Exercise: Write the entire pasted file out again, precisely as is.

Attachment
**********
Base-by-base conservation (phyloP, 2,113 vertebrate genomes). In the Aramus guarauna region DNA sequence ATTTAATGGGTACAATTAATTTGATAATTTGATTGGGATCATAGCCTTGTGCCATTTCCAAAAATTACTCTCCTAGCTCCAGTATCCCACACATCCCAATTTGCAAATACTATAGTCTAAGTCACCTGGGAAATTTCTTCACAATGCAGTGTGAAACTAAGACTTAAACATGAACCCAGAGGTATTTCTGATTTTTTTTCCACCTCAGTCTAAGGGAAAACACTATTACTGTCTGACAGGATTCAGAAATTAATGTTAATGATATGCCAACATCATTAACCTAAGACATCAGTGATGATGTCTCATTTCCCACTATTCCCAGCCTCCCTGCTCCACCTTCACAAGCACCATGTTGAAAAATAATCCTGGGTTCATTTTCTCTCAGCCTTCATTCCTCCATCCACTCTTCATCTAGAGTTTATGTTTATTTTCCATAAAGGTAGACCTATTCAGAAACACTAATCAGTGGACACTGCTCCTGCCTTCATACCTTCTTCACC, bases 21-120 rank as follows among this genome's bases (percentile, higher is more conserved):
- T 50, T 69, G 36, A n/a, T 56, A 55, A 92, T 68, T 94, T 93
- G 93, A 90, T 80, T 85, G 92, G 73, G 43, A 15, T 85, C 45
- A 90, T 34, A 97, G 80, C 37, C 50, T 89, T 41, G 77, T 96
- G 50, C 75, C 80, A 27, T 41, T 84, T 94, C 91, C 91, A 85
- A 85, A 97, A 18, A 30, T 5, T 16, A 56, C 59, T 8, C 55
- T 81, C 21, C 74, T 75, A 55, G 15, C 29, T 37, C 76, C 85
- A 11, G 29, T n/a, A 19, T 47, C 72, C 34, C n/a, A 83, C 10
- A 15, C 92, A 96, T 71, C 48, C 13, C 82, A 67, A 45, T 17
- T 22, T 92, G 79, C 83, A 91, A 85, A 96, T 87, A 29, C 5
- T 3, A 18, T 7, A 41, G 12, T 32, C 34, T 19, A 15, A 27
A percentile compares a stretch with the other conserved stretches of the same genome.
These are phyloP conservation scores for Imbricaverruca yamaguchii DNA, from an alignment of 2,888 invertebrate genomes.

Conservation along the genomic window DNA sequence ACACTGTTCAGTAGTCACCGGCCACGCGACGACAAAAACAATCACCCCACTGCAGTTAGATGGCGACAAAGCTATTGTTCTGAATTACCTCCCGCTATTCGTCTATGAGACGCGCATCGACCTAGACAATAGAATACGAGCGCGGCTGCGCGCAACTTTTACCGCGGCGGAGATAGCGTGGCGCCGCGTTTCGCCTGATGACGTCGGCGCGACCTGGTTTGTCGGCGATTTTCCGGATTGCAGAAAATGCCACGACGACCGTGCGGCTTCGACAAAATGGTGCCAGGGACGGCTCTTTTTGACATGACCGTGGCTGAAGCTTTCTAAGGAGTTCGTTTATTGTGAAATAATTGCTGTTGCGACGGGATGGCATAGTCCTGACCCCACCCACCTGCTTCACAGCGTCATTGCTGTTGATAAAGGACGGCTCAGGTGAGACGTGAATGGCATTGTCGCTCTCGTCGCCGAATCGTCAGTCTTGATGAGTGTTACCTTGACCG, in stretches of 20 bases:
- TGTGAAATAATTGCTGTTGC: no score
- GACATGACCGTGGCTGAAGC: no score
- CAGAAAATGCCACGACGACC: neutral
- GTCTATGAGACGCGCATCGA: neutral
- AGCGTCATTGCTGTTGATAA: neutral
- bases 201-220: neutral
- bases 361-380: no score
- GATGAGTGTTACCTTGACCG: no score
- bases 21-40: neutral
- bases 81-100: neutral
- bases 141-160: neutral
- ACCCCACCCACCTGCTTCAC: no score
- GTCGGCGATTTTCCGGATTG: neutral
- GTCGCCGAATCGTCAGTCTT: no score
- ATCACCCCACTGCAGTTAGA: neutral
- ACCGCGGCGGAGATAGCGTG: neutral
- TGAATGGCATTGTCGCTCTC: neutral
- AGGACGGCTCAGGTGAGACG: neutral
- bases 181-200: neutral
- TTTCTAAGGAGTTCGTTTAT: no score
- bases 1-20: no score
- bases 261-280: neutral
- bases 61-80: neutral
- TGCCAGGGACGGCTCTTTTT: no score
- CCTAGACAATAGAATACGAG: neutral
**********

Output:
Base-by-base conservation (phyloP, 2,113 vertebrate genomes). In the Aramus guarauna region DNA sequence ATTTAATGGGTACAATTAATTTGATAATTTGATTGGGATCATAGCCTTGTGCCATTTCCAAAAATTACTCTCCTAGCTCCAGTATCCCACACATCCCAATTTGCAAATACTATAGTCTAAGTCACCTGGGAAATTTCTTCACAATGCAGTGTGAAACTAAGACTTAAACATGAACCCAGAGGTATTTCTGATTTTTTTTCCACCTCAGTCTAAGGGAAAACACTATTACTGTCTGACAGGATTCAGAAATTAATGTTAATGATATGCCAACATCATTAACCTAAGACATCAGTGATGATGTCTCATTTCCCACTATTCCCAGCCTCCCTGCTCCACCTTCACAAGCACCATGTTGAAAAATAATCCTGGGTTCATTTTCTCTCAGCCTTCATTCCTCCATCCACTCTTCATCTAGAGTTTATGTTTATTTTCCATAAAGGTAGACCTATTCAGAAACACTAATCAGTGGACACTGCTCCTGCCTTCATACCTTCTTCACC, bases 21-120 rank as follows among this genome's bases (percentile, higher is more conserved):
- T 50, T 69, G 36, A n/a, T 56, A 55, A 92, T 68, T 94, T 93
- G 93, A 90, T 80, T 85, G 92, G 73, G 43, A 15, T 85, C 45
- A 90, T 34, A 97, G 80, C 37, C 50, T 89, T 41, G 77, T 96
- G 50, C 75, C 80, A 27, T 41, T 84, T 94, C 91, C 91, A 85
- A 85, A 97, A 18, A 30, T 5, T 16, A 56, C 59, T 8, C 55
- T 81, C 21, C 74, T 75, A 55, G 15, C 29, T 37, C 76, C 85
- A 11, G 29, T n/a, A 19, T 47, C 72, C 34, C n/a, A 83, C 10
- A 15, C 92, A 96, T 71, C 48, C 13, C 82, A 67, A 45, T 17
- T 22, T 92, G 79, C 83, A 91, A 85, A 96, T 87, A 29, C 5
- T 3, A 18, T 7, A 41, G 12, T 32, C 34, T 19, A 15, A 27
A percentile compares a stretch with the other conserved stretches of the same genome.
These are phyloP conservation scores for Imbricaverruca yamaguchii DNA, from an alignment of 2,888 invertebrate genomes.

Conservation along the genomic window DNA sequence ACACTGTTCAGTAGTCACCGGCCACGCGACGACAAAAACAATCACCCCACTGCAGTTAGATGGCGACAAAGCTATTGTTCTGAATTACCTCCCGCTATTCGTCTATGAGACGCGCATCGACCTAGACAATAGAATACGAGCGCGGCTGCGCGCAACTTTTACCGCGGCGGAGATAGCGTGGCGCCGCGTTTCGCCTGATGACGTCGGCGCGACCTGGTTTGTCGGCGATTTTCCGGATTGCAGAAAATGCCACGACGACCGTGCGGCTTCGACAAAATGGTGCCAGGGACGGCTCTTTTTGACATGACCGTGGCTGAAGCTTTCTAAGGAGTTCGTTTATTGTGAAATAATTGCTGTTGCGACGGGATGGCATAGTCCTGACCCCACCCACCTGCTTCACAGCGTCATTGCTGTTGATAAAGGACGGCTCAGGTGAGACGTGAATGGCATTGTCGCTCTCGTCGCCGAATCGTCAGTCTTGATGAGTGTTACCTTGACCG, in stretches of 20 bases:
- TGTGAAATAATTGCTGTTGC: no score
- GACATGACCGTGGCTGAAGC: no score
- CAGAAAATGCCACGACGACC: neutral
- GTCTATGAGACGCGCATCGA: neutral
- AGCGTCATTGCTGTTGATAA: neutral
- bases 201-220: neutral
- bases 361-380: no score
- GATGAGTGTTACCTTGACCG: no score
- bases 21-40: neutral
- bases 81-100: neutral
- bases 141-160: neutral
- ACCCCACCCACCTGCTTCAC: no score
- GTCGGCGATTTTCCGGATTG: neutral
- GTCGCCGAATCGTCAGTCTT: no score
- ATCACCCCACTGCAGTTAGA: neutral
- ACCGCGGCGGAGATAGCGTG: neutral
- TGAATGGCATTGTCGCTCTC: neutral
- AGGACGGCTCAGGTGAGACG: neutral
- bases 181-200: neutral
- TTTCTAAGGAGTTCGTTTAT: no score
- bases 1-20: no score
- bases 261-280: neutral
- bases 61-80: neutral
- TGCCAGGGACGGCTCTTTTT: no score
- CCTAGACAATAGAATACGAG: neutral